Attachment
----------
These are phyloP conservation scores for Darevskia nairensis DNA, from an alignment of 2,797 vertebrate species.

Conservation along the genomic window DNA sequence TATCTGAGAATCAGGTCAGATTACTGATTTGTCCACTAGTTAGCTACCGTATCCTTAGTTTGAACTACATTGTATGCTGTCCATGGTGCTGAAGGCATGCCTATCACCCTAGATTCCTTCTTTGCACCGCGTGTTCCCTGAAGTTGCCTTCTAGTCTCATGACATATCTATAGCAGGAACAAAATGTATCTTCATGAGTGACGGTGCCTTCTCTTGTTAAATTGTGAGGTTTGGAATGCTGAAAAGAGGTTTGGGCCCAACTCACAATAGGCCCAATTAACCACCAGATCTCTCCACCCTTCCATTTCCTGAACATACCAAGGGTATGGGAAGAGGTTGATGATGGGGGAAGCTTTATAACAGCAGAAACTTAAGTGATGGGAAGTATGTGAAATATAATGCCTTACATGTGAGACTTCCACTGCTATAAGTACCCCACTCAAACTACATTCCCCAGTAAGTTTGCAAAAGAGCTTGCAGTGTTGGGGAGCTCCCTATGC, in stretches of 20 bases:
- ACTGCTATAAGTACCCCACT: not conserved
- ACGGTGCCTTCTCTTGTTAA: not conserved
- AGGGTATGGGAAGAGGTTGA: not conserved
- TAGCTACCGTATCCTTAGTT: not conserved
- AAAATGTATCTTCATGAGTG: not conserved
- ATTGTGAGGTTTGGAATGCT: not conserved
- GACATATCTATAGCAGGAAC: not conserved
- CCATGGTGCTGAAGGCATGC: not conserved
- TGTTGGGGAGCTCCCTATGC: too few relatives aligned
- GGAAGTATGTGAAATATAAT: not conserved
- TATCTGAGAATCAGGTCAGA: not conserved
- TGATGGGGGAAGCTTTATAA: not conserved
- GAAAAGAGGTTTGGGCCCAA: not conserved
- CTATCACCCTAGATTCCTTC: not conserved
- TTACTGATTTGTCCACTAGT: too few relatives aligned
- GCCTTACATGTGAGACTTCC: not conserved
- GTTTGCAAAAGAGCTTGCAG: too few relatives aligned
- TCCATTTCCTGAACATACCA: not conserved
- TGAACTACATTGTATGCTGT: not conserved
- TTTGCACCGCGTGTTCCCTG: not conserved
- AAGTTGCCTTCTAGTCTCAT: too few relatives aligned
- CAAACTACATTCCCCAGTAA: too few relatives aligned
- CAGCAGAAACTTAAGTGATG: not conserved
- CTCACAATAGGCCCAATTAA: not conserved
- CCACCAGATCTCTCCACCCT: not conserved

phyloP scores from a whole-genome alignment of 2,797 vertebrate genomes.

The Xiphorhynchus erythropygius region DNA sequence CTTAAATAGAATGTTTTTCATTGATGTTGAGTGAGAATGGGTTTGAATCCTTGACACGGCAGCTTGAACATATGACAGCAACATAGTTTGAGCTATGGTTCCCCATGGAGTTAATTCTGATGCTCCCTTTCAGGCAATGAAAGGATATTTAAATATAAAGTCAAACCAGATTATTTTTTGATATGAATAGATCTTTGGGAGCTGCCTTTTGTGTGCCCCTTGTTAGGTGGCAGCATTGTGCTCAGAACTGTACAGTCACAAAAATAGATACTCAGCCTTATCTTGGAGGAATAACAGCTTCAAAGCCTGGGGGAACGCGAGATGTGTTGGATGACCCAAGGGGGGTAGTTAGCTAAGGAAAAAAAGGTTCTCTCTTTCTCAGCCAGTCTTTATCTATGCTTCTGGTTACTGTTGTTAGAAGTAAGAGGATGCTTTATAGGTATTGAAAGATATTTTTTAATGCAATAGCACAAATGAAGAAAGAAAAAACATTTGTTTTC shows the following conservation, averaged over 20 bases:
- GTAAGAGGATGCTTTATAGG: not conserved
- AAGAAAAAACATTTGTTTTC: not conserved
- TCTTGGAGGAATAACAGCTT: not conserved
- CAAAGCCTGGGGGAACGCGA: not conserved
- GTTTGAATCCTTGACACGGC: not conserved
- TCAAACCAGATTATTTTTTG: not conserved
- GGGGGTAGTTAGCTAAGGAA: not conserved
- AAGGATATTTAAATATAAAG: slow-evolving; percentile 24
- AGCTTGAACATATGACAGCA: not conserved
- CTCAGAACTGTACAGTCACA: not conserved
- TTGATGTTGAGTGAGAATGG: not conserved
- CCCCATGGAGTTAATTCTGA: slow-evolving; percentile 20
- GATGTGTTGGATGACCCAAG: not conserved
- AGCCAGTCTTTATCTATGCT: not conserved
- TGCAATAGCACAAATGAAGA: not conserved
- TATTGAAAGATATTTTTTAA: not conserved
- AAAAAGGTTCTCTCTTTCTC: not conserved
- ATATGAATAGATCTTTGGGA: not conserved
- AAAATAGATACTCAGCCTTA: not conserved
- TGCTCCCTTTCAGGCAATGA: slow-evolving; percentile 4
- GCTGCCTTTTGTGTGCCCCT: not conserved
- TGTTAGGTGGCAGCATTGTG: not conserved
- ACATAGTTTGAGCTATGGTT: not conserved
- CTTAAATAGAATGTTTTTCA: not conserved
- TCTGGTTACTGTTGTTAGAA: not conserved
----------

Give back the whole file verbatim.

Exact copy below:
These are phyloP conservation scores for Darevskia nairensis DNA, from an alignment of 2,797 vertebrate species.

Conservation along the genomic window DNA sequence TATCTGAGAATCAGGTCAGATTACTGATTTGTCCACTAGTTAGCTACCGTATCCTTAGTTTGAACTACATTGTATGCTGTCCATGGTGCTGAAGGCATGCCTATCACCCTAGATTCCTTCTTTGCACCGCGTGTTCCCTGAAGTTGCCTTCTAGTCTCATGACATATCTATAGCAGGAACAAAATGTATCTTCATGAGTGACGGTGCCTTCTCTTGTTAAATTGTGAGGTTTGGAATGCTGAAAAGAGGTTTGGGCCCAACTCACAATAGGCCCAATTAACCACCAGATCTCTCCACCCTTCCATTTCCTGAACATACCAAGGGTATGGGAAGAGGTTGATGATGGGGGAAGCTTTATAACAGCAGAAACTTAAGTGATGGGAAGTATGTGAAATATAATGCCTTACATGTGAGACTTCCACTGCTATAAGTACCCCACTCAAACTACATTCCCCAGTAAGTTTGCAAAAGAGCTTGCAGTGTTGGGGAGCTCCCTATGC, in stretches of 20 bases:
- ACTGCTATAAGTACCCCACT: not conserved
- ACGGTGCCTTCTCTTGTTAA: not conserved
- AGGGTATGGGAAGAGGTTGA: not conserved
- TAGCTACCGTATCCTTAGTT: not conserved
- AAAATGTATCTTCATGAGTG: not conserved
- ATTGTGAGGTTTGGAATGCT: not conserved
- GACATATCTATAGCAGGAAC: not conserved
- CCATGGTGCTGAAGGCATGC: not conserved
- TGTTGGGGAGCTCCCTATGC: too few relatives aligned
- GGAAGTATGTGAAATATAAT: not conserved
- TATCTGAGAATCAGGTCAGA: not conserved
- TGATGGGGGAAGCTTTATAA: not conserved
- GAAAAGAGGTTTGGGCCCAA: not conserved
- CTATCACCCTAGATTCCTTC: not conserved
- TTACTGATTTGTCCACTAGT: too few relatives aligned
- GCCTTACATGTGAGACTTCC: not conserved
- GTTTGCAAAAGAGCTTGCAG: too few relatives aligned
- TCCATTTCCTGAACATACCA: not conserved
- TGAACTACATTGTATGCTGT: not conserved
- TTTGCACCGCGTGTTCCCTG: not conserved
- AAGTTGCCTTCTAGTCTCAT: too few relatives aligned
- CAAACTACATTCCCCAGTAA: too few relatives aligned
- CAGCAGAAACTTAAGTGATG: not conserved
- CTCACAATAGGCCCAATTAA: not conserved
- CCACCAGATCTCTCCACCCT: not conserved

phyloP scores from a whole-genome alignment of 2,797 vertebrate genomes.

The Xiphorhynchus erythropygius region DNA sequence CTTAAATAGAATGTTTTTCATTGATGTTGAGTGAGAATGGGTTTGAATCCTTGACACGGCAGCTTGAACATATGACAGCAACATAGTTTGAGCTATGGTTCCCCATGGAGTTAATTCTGATGCTCCCTTTCAGGCAATGAAAGGATATTTAAATATAAAGTCAAACCAGATTATTTTTTGATATGAATAGATCTTTGGGAGCTGCCTTTTGTGTGCCCCTTGTTAGGTGGCAGCATTGTGCTCAGAACTGTACAGTCACAAAAATAGATACTCAGCCTTATCTTGGAGGAATAACAGCTTCAAAGCCTGGGGGAACGCGAGATGTGTTGGATGACCCAAGGGGGGTAGTTAGCTAAGGAAAAAAAGGTTCTCTCTTTCTCAGCCAGTCTTTATCTATGCTTCTGGTTACTGTTGTTAGAAGTAAGAGGATGCTTTATAGGTATTGAAAGATATTTTTTAATGCAATAGCACAAATGAAGAAAGAAAAAACATTTGTTTTC shows the following conservation, averaged over 20 bases:
- GTAAGAGGATGCTTTATAGG: not conserved
- AAGAAAAAACATTTGTTTTC: not conserved
- TCTTGGAGGAATAACAGCTT: not conserved
- CAAAGCCTGGGGGAACGCGA: not conserved
- GTTTGAATCCTTGACACGGC: not conserved
- TCAAACCAGATTATTTTTTG: not conserved
- GGGGGTAGTTAGCTAAGGAA: not conserved
- AAGGATATTTAAATATAAAG: slow-evolving; percentile 24
- AGCTTGAACATATGACAGCA: not conserved
- CTCAGAACTGTACAGTCACA: not conserved
- TTGATGTTGAGTGAGAATGG: not conserved
- CCCCATGGAGTTAATTCTGA: slow-evolving; percentile 20
- GATGTGTTGGATGACCCAAG: not conserved
- AGCCAGTCTTTATCTATGCT: not conserved
- TGCAATAGCACAAATGAAGA: not conserved
- TATTGAAAGATATTTTTTAA: not conserved
- AAAAAGGTTCTCTCTTTCTC: not conserved
- ATATGAATAGATCTTTGGGA: not conserved
- AAAATAGATACTCAGCCTTA: not conserved
- TGCTCCCTTTCAGGCAATGA: slow-evolving; percentile 4
- GCTGCCTTTTGTGTGCCCCT: not conserved
- TGTTAGGTGGCAGCATTGTG: not conserved
- ACATAGTTTGAGCTATGGTT: not conserved
- CTTAAATAGAATGTTTTTCA: not conserved
- TCTGGTTACTGTTGTTAGAA: not conserved